Apple is set to discontinue sales of the Apple Watch Series 9 and Apple Watch Ultra 2 in the United States, starting this week on their website and after December 24 in stores.
This decision is a result of an escalating patent conflict with Masimo, a medical device company, over the blood oxygen monitoring feature in these watches. The feature has been crucial in promoting the Apple Watch as a life-saving device, contributing significantly to its status as the world’s best-selling watch. However, this legal battle with Masimo poses a potential risk to its market dominance.
Attention: In a significant development, the US International Trade Commission ruled against Apple for infringing Masimo’s pulse oximeter patent, leading to a potential ban on certain Apple Watch models.
Interest: President Biden is reviewing the decision, with a deadline for finalizing any potential ban. In anticipation, Apple has already stopped selling its Apple Watch Series 9 and Ultra 2.
Desire: Despite the impending ban, Apple remains defiant, actively seeking legal solutions to keep these popular models available to consumers.
Action: The ban, if confirmed, will impact Apple Watch Series 6 and later, including all Ultra models. However, the Apple Watch SE is not affected. The Series 9, launched with advanced features like hand gesture control, showcases Apple’s innovative edge.
An Ongoing Conflict
Apple disagrees with the ITC’s decision regarding their patent infringement and is planning to appeal to the Federal Circuit.
The company argues that a ban on their products would adversely affect healthcare, scientific research, and users who depend on health-related features like ECG and blood oxygen monitoring in the Apple Watch. Apple emphasizes the significant negative impact such a ban would have.
Masimo’s CEO Joe Kiani views Apple’s decision to stop selling certain Apple Watch models as part of the ongoing patent dispute, labeling it as deliberate infringement and a pressure tactic on President Biden.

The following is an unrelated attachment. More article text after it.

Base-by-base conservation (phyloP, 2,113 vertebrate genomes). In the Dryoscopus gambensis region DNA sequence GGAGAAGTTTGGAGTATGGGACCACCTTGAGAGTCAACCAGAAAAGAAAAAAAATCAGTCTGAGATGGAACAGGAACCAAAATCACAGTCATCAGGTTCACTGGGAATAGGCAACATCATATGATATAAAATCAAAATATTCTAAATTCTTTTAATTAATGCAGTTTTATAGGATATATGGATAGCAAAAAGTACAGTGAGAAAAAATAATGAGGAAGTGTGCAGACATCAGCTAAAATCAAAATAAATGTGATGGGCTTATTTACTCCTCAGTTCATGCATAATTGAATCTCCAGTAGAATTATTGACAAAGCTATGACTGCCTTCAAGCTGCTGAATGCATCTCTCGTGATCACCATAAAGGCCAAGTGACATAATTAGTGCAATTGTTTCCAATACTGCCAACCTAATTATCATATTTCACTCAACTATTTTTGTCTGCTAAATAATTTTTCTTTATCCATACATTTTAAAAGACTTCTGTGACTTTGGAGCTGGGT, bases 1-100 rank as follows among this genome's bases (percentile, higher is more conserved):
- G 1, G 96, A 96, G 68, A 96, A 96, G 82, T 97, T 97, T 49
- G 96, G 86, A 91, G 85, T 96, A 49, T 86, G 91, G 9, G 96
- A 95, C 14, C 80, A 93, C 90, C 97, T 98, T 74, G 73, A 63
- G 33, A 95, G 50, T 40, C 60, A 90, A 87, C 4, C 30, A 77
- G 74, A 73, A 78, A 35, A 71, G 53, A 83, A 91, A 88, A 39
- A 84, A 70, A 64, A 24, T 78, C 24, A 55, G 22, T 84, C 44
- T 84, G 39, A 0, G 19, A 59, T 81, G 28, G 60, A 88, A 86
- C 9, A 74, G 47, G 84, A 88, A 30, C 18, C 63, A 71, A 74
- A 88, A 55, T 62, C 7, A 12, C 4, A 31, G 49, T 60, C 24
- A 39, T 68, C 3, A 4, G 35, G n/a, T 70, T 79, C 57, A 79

Apple has not sought to settle with Masimo, but Kiani is open to it. The rivalry between the two companies intensified in October 2022 when Apple accused Masimo of copying features from the Apple Watch into Masimo’s W1 medical smartwatch, leading to Apple filing patent infringement lawsuits against Masimo.
Effect on Sales
David McQueen from ABI Research suggests that allowing Apple Watch sales in stores until December 24 could minimize the financial impact of the sales halt, offering a last-minute buying opportunity before Christmas.
Despite Apple leading the smartwatch market with a 24% share, McQueen believes this strategy, coupled with existing stock, might mitigate sales loss during the holiday season. Apple’s strong sales figures in 2022 and 2023 could cushion the impact. The duration of the dispute and Apple’s response will be key factors in the outcome.
Apple’s smartwatch sales reached 49 million units in 2022 and approximately 26.7 million in the first nine months of 2023. The ongoing dispute’s duration and Apple’s potential financial response are points of interest, particularly regarding the lifting of the sales ban. The impact on Apple’s business and market position will be significant to observe.